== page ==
The Rev. Charles Dodgson’s devotion to Alice Liddell is well-known, but is his fictional Alice really that plum a role? After all, it’s Alice’s task to act as audience avatar, a perplexed witness to the nonsensical residents at the bottom of the rabbit hole. Regardless, starlet Mia Wasikowa is the latest to fluff the tresses of the Victorian era’s dizziest blonde. While audiences flock to the Burtonized Alice in Wonderland, we thought it would be beamish to survey who else once ran with White Rabbits.
May Clark in Alice in Wonderland (1903)
The first surviving film that drew on Lewis Carroll’s fantasia was filmed by Cecil Hepworth, partly on the estate belonging to travel agent Thomas Cook. For the heroine of what would be the longest film yet produced in Britain, the Brighton filmmaker cast May Clark, a 14-year-old who had been doing odd jobs at his studio. Both Clark and the Hepworths’ dog Blair would reappear in Rescued by Rover (1905). Download it at Archive.org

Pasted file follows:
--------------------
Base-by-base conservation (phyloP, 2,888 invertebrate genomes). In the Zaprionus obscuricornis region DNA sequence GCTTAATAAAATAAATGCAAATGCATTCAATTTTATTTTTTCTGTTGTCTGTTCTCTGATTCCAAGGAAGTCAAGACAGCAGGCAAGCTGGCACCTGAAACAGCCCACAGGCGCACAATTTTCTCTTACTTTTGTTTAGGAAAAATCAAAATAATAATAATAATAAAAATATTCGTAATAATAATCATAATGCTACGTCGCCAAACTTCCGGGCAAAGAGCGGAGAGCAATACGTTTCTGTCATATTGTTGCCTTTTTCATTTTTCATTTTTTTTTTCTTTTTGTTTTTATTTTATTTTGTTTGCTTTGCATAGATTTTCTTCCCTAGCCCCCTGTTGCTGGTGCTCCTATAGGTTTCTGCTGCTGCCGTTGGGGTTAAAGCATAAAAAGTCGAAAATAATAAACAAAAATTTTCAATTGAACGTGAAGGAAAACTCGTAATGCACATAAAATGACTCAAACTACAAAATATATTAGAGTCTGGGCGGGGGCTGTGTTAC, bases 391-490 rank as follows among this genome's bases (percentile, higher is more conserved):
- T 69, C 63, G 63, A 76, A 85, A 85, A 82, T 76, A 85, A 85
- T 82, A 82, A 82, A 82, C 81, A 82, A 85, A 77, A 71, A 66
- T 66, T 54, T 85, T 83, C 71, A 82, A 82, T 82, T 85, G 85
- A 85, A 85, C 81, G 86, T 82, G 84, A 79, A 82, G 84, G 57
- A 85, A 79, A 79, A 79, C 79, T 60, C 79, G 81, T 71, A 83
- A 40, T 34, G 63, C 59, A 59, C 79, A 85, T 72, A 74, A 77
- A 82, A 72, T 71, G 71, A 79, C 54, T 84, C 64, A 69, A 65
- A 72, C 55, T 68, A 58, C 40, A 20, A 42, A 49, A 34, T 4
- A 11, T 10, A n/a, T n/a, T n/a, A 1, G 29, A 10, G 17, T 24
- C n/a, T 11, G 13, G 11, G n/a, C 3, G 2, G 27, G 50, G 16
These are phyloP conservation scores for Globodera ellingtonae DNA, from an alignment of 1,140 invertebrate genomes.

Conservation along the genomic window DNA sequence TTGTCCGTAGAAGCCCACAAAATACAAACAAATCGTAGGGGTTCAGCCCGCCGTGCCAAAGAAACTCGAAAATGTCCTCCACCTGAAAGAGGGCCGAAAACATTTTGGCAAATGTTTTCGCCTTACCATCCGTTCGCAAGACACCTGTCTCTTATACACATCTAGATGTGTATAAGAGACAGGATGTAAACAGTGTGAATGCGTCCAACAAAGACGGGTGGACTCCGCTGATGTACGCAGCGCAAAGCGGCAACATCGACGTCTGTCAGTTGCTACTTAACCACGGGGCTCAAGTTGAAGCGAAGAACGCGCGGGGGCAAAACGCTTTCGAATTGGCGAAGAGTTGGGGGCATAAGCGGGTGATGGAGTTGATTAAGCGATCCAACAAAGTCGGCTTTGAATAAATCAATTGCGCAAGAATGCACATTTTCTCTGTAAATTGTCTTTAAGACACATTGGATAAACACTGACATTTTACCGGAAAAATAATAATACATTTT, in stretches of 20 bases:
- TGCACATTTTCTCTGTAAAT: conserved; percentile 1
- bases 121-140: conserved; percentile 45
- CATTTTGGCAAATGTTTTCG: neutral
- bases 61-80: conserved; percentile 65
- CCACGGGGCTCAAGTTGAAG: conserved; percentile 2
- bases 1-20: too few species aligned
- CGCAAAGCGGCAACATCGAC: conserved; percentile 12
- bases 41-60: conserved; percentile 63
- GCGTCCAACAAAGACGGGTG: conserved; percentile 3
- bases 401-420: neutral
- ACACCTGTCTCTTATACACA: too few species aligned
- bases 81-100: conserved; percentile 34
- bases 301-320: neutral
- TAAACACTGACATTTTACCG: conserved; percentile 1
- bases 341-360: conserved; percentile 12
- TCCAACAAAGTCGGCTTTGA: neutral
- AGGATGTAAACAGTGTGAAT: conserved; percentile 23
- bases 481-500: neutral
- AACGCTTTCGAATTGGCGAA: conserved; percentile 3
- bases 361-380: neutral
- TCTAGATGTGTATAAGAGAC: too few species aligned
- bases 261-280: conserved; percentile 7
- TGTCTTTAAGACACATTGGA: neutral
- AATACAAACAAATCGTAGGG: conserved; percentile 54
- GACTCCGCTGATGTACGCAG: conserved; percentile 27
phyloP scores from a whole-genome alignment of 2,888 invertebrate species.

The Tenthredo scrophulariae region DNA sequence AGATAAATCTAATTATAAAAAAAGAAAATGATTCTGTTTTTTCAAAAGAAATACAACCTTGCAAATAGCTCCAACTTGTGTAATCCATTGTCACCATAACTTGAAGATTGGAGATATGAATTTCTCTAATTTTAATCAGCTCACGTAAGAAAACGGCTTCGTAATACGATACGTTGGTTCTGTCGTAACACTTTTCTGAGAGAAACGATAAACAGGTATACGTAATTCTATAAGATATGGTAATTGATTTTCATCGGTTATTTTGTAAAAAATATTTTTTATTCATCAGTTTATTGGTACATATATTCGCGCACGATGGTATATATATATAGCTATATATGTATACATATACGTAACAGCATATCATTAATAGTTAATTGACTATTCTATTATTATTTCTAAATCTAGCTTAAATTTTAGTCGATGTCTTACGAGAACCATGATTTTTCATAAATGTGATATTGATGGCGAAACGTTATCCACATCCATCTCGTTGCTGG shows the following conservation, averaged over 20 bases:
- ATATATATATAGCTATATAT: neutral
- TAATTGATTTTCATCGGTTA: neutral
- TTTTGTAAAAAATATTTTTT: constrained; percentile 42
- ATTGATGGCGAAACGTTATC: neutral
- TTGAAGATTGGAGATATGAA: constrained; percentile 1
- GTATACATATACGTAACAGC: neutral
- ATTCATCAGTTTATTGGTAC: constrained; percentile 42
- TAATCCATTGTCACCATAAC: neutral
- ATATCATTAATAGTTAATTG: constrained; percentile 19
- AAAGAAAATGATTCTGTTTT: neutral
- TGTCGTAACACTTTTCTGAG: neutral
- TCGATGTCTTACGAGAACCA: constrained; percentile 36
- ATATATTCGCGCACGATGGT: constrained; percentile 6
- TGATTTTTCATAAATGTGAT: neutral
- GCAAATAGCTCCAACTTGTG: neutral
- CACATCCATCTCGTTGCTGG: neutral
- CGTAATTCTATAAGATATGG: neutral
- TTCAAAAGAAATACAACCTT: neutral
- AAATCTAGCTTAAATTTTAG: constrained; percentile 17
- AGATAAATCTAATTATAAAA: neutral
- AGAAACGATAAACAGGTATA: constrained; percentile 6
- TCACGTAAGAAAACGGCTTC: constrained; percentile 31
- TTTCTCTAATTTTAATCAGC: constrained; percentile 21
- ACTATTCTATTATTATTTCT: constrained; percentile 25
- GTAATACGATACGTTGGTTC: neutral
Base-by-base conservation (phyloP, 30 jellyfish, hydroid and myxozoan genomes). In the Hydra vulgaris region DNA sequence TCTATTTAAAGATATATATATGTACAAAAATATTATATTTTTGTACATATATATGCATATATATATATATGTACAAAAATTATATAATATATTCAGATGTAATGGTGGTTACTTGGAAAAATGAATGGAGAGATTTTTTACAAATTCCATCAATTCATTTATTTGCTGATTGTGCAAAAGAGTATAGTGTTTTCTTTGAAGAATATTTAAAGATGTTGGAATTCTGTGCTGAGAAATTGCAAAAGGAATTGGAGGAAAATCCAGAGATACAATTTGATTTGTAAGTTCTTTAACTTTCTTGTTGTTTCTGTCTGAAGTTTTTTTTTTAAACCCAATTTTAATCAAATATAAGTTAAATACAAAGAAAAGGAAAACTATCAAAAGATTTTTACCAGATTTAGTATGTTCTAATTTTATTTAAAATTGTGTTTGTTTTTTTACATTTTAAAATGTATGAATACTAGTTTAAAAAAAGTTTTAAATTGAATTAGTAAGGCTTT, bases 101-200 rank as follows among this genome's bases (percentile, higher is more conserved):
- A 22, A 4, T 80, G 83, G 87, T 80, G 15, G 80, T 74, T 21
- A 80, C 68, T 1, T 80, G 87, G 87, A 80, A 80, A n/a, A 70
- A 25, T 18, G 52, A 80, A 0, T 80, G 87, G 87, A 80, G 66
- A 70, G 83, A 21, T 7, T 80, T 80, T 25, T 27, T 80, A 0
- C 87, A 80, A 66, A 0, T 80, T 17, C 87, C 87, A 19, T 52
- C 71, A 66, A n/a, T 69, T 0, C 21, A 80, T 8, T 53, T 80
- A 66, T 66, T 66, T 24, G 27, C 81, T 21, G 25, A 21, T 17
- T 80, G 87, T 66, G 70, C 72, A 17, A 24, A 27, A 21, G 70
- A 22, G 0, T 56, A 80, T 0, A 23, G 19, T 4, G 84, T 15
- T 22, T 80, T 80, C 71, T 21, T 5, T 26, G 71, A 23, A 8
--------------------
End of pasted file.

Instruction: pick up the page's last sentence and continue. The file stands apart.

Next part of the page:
Gladys Hulette in Alice’s Adventures in Wonderland (1910)
Seven years after The Great Train Robbery, Edwin S. Porter directed a version for Thomas Edison. He cast the 14-year-old Hulette, a stage actress who didn’t share her contemporaries shame over appearing in silent films. The one-reel adaptation was well-regarded, despite excising many of Carroll’s characters. As an adult, Hulette appeared in John Ford’s Western The Iron Horse (1926).